In a downpour, Miami-Dade marinas keep heads above water
By Robert Grattan
While the recession left some marinas relatively unharmed and saw others land in foreclosure, owners share optimism about their industry as the recovery slowly gains momentum.
Marinas that housed local boats saw steady business throughout the recession, and many operators say they've already made up the losses they suffered.
Abbad Melwani, owner of Rickenbacker Marina, admits he had it easy. Slip occupancy dropped only around 10% during the worst years of 2008 and 2009, he said, and by the summer of 2010 he'd returned to full occupancy.
"We maintained occupancy by starting to offer ancillary services that you would typically pay for at other marinas," Mr. Melwani said.
The nature of Rickenbacker's boaters also helped keep occupancy high through the recession.
"Our occupants aren't as much the weekend-warrior types. They tend to use their boats more regularly," he said, adding that these customers are more likely to hang onto their boats through tough economic times.
But destination marinas that attract boaters on a more seasonal basis were hurt as customers stopped shipping boats south for the summer or sold their less-used craft.
"Other places were hit a lot harder," Mr. Melwani said, "down in the Keys, where you have more absentee owners."
People's boating habits changed as the economy tumbled, said Andrew Sturner, chief executive officer of Aqua Marine Partners, an owner, developer and manager of marinas in the US.
"Instead of taking their boat down to Florida in the winter, they said, "I'm just going to shrink-wrap my boat and keep it in New York, it's just too expensive,'" he explained.
Many of these destination marinas had been built or bought by financially driven investors with little experience in marina operation, Mr. Melwani said.
Many acquisitions required large debt to buy them, and as real estate prices dropped, he said, investors couldn't flip the docks and were stuck operating them.
As slip occupancy dropped, many of these marinas couldn't service their debt and fell into foreclosure.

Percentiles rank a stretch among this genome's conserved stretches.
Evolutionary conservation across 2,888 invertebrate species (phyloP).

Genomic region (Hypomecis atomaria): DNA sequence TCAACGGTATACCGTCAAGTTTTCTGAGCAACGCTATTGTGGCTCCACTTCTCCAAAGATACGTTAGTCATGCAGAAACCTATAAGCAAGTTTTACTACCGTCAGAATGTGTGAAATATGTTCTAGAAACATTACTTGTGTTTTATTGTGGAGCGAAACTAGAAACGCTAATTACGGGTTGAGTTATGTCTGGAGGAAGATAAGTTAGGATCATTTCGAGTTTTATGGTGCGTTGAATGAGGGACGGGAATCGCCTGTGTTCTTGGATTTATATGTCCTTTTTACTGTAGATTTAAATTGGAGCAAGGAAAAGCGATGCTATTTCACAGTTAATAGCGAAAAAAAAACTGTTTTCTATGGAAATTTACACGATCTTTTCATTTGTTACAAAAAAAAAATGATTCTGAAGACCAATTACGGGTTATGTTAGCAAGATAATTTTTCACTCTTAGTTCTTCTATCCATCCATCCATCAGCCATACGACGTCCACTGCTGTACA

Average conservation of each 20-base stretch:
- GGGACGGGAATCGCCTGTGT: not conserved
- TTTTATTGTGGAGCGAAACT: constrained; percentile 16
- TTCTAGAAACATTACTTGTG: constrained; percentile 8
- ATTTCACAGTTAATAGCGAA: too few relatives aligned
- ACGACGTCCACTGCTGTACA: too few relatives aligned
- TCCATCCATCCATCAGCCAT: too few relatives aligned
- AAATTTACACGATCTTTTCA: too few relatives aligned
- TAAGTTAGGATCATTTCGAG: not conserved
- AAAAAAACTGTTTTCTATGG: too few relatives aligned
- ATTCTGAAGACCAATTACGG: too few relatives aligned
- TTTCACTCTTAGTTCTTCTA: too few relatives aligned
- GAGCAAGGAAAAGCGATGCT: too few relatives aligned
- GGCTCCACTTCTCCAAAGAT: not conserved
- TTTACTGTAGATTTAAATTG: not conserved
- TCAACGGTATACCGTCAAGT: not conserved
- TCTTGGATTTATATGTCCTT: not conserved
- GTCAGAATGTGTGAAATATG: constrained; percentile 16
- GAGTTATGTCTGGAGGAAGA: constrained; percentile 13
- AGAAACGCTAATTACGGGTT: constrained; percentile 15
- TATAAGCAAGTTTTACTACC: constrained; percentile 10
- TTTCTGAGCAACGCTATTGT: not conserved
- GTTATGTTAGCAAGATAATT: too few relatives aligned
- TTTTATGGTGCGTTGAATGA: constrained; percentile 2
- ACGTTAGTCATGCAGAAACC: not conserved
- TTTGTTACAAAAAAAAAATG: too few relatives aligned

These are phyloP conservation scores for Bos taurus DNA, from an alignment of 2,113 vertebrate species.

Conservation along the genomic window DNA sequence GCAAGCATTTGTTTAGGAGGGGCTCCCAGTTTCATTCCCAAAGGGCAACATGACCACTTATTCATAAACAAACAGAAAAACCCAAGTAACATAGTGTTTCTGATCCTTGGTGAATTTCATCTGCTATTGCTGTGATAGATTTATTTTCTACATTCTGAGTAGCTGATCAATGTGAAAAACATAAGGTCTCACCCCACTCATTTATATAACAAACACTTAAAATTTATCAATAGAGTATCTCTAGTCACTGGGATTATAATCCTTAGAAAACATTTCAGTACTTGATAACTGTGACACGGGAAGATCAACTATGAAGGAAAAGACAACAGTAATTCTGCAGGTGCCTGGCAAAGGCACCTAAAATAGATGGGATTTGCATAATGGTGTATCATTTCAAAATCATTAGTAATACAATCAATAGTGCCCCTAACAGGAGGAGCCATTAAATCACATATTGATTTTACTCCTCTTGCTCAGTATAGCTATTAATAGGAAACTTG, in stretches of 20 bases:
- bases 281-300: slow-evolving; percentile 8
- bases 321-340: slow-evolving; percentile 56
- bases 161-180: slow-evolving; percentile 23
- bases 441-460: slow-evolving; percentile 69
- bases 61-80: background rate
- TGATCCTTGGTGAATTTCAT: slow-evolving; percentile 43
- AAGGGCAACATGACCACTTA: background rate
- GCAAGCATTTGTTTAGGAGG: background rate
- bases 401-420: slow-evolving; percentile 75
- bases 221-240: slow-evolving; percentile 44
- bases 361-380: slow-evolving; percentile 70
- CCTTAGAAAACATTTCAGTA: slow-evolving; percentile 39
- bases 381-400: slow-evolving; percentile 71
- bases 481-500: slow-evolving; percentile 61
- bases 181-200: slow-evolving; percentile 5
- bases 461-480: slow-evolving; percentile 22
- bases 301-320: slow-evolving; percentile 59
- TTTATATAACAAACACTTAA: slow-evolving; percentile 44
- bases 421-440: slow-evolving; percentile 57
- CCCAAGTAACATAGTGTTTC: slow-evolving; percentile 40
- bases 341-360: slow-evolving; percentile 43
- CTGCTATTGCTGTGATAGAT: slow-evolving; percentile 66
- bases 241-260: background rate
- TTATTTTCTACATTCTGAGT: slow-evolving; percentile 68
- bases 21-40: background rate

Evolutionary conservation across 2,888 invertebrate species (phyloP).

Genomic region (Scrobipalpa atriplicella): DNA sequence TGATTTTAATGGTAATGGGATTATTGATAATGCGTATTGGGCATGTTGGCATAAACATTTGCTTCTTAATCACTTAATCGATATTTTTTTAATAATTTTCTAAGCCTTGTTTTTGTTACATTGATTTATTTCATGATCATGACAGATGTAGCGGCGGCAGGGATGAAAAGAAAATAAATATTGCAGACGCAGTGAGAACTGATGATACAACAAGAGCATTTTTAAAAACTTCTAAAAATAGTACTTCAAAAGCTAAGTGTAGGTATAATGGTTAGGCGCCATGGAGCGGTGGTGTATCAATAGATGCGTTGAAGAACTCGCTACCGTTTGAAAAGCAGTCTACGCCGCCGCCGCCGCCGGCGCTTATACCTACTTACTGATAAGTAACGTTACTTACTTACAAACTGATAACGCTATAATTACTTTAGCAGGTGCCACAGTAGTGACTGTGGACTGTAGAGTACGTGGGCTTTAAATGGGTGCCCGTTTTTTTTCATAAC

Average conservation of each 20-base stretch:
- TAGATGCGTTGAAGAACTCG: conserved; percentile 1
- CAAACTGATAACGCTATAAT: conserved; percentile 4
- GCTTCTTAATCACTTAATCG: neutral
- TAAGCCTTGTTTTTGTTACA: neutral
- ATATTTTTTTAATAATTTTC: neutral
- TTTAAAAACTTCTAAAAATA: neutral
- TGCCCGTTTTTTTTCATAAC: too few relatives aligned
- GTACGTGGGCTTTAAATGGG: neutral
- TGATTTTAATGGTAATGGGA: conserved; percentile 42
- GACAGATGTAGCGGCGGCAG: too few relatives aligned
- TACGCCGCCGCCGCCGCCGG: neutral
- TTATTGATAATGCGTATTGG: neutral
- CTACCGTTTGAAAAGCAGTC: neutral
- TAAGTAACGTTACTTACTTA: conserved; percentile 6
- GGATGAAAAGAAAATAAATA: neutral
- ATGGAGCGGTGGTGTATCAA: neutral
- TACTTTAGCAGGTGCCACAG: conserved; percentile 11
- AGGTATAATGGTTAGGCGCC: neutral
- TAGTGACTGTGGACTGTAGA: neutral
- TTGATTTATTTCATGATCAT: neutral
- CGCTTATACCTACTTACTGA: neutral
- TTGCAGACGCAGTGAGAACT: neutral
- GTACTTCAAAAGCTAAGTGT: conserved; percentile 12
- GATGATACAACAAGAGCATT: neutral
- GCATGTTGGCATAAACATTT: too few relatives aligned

"People who bought marinas between '02 and '05 and tried to stick it out operating the asset and didn't know what they were doing got hit hard," he said.
Marinas that partnered with real estate developments were hurt as property values dropped and funds promised to them were directed elsewhere.
"One of the big things driving the marina industry was condo development," Mr. Sturner said, adding that the loss of these funds left many marinas without the capital needed for improvements.
Hideaway Marina, a 1.7-acre property in Fort Lauderdale, has been bank owned since its foreclosure in April 2010. Ash Property Group is in charge of selling the marina.
Occupancy at Hideaway has risen since its bank takeover but still hovers around 60%, said Principal Adiba Ash.
"Sixty percent in this market isn't bad," Ms. Ash said, adding that Hideaway still produces a reasonable income.
Hideaway is currently listed for sale at $3.9 million, although before its foreclosure in 2009 the owner got an offer for $8 million, she said.
Ms. Ash attributes the marina's foreclosure to the owner's personal financial problems.
Despite the large debt and lower occupancy looming over some marinas, many companies are beginning to see demand for marinas and commercial waterfront properties increasing.
Ash Property Group has seen renewed interest in these waterfront locations, Ms. Ash said, especially if they are bank owned, because the properties are offered at more competitive prices.
The commercial realty has sold 10 large commercial properties along the Miami River in the past five years, Ms. Ash said.
The group sold a 2.7-acre bank-owned property for $4 million in 2010, she said. Another bank-owned marina in Palm Beach County "is getting a lot of activity," Ms. Ash said.
Mr. Sturner's Aqua Marine Partners is making a business out of buying, managing and refinancing bank-owned marinas.
"What we realized is there is a need to help provide capital to restructure these deals, because banks and the owners are stucků," he said. "We're talking to banks and trying to buy marinas that they own."
Mr. Sturner echoed Ms. Ash's optimism, as he also sees the marine industry's future getting brighter as it steers ahead.
"Because of the limited supply and the huge barriers to entry," he said, "we feel very strongly that as the economy recovers, the industry will recover nicely."
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